Hyundai Kona and Kona N design updates teased

The Hyundai Kona is but a couple of years old, and there’s already an update on the way. The South Korean automaker teased the redesigned faces for the standard Kona and the spunky Kona N, revealing that the subcompact crossover is about to get provocative. The Hyundai logo moves from the grille to the leading edge of the front fascia. That change eliminates the thin slot found on current models. At the edges, instead of five distinct elements forming the DRLs, LED strips form angled, almost stern, brows. A narrower, wider grille sits above a full-width bumper with vertical vents at the flanks. Hyundai says the new face is “shark-inspired,” a contrasting full-width upper trim piece and stylized brackets below the bumper helping express the predatory inspiration. The automaker says the crossover will get a wider stance, and a front skid plate will “add to its armored appearance.” So … an armored shark. What’s not to like?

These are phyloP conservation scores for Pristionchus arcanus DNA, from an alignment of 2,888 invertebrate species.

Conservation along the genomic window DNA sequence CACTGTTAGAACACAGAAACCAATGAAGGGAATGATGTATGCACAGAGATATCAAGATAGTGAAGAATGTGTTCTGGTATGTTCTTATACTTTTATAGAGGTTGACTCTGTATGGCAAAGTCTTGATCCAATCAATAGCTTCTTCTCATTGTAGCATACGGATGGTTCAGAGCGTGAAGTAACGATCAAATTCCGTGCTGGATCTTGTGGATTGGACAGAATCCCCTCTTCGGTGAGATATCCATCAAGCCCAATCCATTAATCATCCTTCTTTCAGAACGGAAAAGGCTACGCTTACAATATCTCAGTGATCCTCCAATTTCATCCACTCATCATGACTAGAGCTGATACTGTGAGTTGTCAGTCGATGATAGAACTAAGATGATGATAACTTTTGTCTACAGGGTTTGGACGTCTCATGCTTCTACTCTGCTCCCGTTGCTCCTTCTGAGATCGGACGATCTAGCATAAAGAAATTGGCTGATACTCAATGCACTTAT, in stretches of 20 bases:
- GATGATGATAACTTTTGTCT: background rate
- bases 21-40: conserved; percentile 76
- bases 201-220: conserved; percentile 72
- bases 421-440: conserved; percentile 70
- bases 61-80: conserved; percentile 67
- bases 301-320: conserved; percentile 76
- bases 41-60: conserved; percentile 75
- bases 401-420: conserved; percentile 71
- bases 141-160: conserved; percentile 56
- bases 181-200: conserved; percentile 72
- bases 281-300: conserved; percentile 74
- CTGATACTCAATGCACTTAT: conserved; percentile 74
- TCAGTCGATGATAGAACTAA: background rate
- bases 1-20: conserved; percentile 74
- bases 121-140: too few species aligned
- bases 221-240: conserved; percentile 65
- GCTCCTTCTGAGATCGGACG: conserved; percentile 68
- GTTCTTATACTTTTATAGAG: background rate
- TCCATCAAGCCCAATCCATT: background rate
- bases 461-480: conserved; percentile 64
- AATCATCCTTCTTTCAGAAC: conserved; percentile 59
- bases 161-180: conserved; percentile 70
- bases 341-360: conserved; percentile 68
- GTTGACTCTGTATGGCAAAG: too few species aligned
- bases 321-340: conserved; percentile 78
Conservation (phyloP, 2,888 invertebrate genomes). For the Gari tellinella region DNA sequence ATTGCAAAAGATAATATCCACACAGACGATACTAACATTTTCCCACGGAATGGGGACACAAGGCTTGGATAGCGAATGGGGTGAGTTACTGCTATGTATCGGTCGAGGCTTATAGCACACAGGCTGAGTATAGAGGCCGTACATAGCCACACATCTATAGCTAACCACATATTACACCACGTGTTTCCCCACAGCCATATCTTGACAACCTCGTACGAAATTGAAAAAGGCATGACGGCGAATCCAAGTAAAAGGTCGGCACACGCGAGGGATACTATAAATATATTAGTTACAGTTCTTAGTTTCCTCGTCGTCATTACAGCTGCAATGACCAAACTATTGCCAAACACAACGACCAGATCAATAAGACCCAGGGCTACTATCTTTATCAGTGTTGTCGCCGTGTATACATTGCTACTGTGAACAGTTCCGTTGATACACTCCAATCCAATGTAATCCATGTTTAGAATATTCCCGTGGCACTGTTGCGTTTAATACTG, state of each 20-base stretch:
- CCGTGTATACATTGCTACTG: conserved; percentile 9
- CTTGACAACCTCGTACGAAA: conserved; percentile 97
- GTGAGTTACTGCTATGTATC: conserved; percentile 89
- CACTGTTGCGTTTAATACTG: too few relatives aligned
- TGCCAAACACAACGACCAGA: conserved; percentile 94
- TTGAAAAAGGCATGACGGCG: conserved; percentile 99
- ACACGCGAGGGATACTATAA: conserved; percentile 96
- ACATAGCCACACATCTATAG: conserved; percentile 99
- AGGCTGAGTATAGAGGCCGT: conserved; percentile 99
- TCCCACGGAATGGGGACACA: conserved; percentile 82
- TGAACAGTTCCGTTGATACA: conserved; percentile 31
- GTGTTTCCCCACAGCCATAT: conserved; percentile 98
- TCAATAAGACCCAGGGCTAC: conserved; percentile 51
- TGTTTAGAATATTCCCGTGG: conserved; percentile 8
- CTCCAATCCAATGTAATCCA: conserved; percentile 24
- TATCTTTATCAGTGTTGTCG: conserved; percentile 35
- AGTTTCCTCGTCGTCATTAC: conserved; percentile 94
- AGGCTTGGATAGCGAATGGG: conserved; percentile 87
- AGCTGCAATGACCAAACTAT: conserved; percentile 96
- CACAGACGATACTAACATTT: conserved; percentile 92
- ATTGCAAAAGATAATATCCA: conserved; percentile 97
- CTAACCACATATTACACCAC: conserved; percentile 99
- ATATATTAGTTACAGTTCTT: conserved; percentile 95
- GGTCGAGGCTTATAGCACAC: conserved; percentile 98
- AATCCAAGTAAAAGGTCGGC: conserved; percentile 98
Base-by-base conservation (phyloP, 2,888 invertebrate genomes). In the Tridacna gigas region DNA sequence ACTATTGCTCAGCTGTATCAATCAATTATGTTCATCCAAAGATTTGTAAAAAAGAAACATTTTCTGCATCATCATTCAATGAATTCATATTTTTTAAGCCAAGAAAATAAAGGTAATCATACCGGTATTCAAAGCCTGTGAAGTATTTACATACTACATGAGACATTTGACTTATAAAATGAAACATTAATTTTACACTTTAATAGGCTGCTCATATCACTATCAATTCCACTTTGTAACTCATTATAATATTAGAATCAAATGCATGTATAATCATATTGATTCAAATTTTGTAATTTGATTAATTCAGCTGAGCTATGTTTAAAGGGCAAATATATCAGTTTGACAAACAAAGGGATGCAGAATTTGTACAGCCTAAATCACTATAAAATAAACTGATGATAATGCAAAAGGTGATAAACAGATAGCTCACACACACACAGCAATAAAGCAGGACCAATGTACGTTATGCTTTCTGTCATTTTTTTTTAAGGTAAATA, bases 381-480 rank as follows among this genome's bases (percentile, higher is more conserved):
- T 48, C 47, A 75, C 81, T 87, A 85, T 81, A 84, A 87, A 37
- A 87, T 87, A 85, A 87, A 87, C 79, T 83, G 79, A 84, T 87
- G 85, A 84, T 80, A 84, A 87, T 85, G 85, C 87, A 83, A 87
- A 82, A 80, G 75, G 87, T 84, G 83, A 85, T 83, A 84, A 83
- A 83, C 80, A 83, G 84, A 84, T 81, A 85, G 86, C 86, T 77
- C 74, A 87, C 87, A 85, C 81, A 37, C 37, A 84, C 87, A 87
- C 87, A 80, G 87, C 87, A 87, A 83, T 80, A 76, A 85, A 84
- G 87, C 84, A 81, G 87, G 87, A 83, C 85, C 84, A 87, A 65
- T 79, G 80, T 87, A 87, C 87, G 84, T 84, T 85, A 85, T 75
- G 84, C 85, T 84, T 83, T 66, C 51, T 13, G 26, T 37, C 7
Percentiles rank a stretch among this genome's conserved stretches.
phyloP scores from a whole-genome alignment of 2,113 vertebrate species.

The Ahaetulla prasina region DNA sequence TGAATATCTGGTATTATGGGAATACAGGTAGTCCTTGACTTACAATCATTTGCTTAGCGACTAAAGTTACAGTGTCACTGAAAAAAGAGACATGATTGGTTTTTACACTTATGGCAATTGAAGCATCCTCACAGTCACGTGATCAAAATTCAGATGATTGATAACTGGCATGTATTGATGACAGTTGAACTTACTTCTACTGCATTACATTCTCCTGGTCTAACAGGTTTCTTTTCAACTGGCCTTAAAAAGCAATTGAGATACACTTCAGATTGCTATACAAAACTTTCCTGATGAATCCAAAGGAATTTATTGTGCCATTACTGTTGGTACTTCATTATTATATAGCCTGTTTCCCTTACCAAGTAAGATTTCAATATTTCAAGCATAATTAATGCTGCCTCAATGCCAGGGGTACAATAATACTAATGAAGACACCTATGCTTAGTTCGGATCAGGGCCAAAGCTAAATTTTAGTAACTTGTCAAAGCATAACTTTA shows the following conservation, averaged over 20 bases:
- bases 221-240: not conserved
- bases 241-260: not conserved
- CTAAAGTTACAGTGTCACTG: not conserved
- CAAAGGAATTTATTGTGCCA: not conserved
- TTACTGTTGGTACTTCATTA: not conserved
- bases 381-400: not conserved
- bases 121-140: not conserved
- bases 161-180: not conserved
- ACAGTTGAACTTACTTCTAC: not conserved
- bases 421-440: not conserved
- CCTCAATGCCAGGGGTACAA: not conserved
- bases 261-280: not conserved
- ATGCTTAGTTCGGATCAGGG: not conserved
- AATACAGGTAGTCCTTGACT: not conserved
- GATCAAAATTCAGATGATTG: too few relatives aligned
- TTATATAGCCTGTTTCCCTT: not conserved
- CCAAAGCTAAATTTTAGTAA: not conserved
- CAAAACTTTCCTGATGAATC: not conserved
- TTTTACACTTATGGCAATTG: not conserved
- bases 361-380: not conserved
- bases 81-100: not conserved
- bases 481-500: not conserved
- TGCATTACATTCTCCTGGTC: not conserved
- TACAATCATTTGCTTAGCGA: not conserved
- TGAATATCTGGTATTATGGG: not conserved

The Kona N sharpens the edge of the standard car. The Hyundai logo holds steady in the grille on the N model, making room for a three-section slot near the car’s leading edge. An even thinner upper grille is separated by a full-width bumper from a lower grille and what appear to be a set of side intakes, getting plenty of air to whatever ends up being placed in the engine bay. That should either be the high-output 2.0-liter four-cylinder from the Veloster N with anywhere from 250 to 275 horsepower, or the 2.5-liter four-cylinder with 290 horsepower planned for the Sonata N-Line and Kia K5 GT. We’ve seen spy shots of the Kona N being tested with a Cupra Ateca, which is a 300-hp all-wheel-drive crossover of Spanish origin. Shifting is likely handled by a six-speed manual gearbox or an eight-speed dual-clutch automatic. 

Other Kona N traits gleaned from prototypes are fancy rims that are probably 19-inchers, big Brembo brakes, a hatch spoiler with a triangular CHMSL, and two large exhaust tips.

Now that the teasing has begun, the official reveal can’t be too far away.

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